Season Report Card: Winners and Losers
It seems like yesterday that The Jay Leno Show was going to revolutionize the TV business. That didn't happen. But the 2009—10 television season did have its share of triumphs—and a few tribulations.
Comedies ABC's decision to schedule a block of four new comedies on Wednesday night looked risky a year ago. But Modern Family is a hit and that show, along with The Middle and Cougar Town, performed well enough to get renewals. Fox's Glee showed that laughs can be mined from the hour form as well. Look for more comedies next fall. The lesson is if shows are funny, people will watch.
10 o'clock dramas NBC thought dramas were doomed at 10pm as more viewers were playing back programs from earlier in the night on their DVRs. That led to the disastrous decision to replace dramas with a low-cost The Jay Leno Show. While the ratings bar for prime-time success is lower than ever before, ABC's Castle, CBS' The Good Wife and NBC's own mid-season hit Parenthood proved that it was too early to deliver last rites for scripted programs in the hour.
Cable It's not just viewers who are leaving the broadcast networks. Oprah Winfrey, Conan O'Brien, the Bowl Championship Series and the NCAA Men's Basketball Tournament finals will all be cable-only entities over the next few years. "The playing field has flattened," says Turner Entertainment Networks chief Steve Koonin. "It's not a war anymore between cable and broadcast. It's television."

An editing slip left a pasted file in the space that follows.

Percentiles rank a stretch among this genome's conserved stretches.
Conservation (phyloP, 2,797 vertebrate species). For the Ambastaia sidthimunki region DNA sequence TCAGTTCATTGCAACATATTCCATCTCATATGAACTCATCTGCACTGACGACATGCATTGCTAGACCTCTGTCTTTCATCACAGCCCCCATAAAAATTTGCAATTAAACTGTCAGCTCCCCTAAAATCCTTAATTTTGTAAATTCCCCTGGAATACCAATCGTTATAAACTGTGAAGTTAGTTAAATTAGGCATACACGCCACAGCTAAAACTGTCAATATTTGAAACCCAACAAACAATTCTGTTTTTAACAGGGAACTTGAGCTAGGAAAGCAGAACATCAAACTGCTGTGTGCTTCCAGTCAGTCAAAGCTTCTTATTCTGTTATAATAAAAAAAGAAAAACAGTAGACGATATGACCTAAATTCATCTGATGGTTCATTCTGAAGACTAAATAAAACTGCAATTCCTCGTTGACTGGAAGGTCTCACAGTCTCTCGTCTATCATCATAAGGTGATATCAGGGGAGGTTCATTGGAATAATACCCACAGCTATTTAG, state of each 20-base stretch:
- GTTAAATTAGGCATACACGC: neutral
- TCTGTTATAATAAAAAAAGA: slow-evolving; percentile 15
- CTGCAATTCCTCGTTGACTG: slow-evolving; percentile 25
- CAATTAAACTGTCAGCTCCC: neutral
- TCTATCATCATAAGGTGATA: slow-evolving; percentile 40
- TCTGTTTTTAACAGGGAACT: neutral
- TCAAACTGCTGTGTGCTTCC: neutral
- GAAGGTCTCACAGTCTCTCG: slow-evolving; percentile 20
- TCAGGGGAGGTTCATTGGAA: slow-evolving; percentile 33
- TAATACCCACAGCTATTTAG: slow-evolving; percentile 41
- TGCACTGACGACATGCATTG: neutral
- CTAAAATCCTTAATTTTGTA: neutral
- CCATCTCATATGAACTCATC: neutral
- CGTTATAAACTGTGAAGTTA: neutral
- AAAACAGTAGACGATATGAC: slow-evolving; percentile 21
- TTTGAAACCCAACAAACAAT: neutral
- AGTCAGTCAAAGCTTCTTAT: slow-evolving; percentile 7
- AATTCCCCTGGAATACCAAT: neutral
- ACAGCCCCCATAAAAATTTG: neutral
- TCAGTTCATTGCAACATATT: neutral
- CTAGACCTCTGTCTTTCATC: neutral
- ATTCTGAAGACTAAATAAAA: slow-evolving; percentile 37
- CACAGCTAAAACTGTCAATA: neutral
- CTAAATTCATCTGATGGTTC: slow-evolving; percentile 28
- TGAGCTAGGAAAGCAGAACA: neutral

Cost-cutting Not to pile on Leno, but NBC's plan to use him to reduce its programming costs showed how hard it is to budget-slash your way to ratings glory at a time when the viewer is more demanding than ever. The network had to go on a spending binge for new scripted shows this spring in an
attempt to get back in the ratings game.
Serialized shows Goodbye to Lost, 24 and Heroes—all pop-culture touchstones that won't be easy to replicate (just ask the lapsed viewers of FlashForward, which started strong and then faded). As the networks want more accessible hourlong dramas that can draw audiences when in repeats, expect to see fewer series with complex
mythologies that require viewers to make a weekly commitment.
Veteran hits Age is catching up to the most popular shows that energized prime time in recent years. CSI, Desperate Housewives, House and Grey's Anatomy are a few of the many series that dropped 10 percent or more in their ratings. It won't get any easier for those shows going forward. Viewers have a dizzying array of choices, and the plethora of TV episodes online and on DVRs is just new competition that wasn't a factor five years ago. Hey, even Law & Order couldn't run forever.
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